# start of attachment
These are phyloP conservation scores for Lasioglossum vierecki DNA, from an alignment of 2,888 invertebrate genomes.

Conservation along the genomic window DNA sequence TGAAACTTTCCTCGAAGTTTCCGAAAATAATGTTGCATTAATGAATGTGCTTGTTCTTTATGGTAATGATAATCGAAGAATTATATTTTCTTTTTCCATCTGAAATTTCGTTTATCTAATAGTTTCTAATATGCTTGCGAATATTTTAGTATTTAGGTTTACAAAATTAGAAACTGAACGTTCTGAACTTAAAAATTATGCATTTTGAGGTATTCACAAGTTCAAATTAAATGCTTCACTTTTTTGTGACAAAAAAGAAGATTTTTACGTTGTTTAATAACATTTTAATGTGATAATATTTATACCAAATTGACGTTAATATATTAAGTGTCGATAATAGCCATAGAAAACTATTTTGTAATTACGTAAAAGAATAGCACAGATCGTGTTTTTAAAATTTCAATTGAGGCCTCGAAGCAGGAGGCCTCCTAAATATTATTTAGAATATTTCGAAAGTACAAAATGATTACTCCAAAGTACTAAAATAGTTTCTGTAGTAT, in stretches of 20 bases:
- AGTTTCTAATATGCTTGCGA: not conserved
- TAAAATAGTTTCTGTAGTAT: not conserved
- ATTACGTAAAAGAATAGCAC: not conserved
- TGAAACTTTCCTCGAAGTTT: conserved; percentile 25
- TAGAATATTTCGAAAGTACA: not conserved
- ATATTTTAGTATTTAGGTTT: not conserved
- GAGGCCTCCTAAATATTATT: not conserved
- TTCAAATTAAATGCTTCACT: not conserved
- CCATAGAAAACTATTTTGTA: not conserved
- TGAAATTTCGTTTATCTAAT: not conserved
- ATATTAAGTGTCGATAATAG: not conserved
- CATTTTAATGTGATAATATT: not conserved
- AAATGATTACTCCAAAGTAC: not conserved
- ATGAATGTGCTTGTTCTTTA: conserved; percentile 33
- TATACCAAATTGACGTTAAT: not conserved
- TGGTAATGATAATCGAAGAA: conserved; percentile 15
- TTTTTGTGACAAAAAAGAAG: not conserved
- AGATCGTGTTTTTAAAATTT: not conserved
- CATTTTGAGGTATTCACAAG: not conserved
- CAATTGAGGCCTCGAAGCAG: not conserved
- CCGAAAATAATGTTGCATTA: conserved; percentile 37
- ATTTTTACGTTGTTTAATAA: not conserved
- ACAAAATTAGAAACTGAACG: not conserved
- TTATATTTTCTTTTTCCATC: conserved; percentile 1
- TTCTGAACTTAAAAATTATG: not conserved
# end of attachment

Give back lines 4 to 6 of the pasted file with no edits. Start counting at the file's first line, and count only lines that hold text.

- TAAAATAGTTTCTGTAGTAT: not conserved
- ATTACGTAAAAGAATAGCAC: not conserved
- TGAAACTTTCCTCGAAGTTT: conserved; percentile 25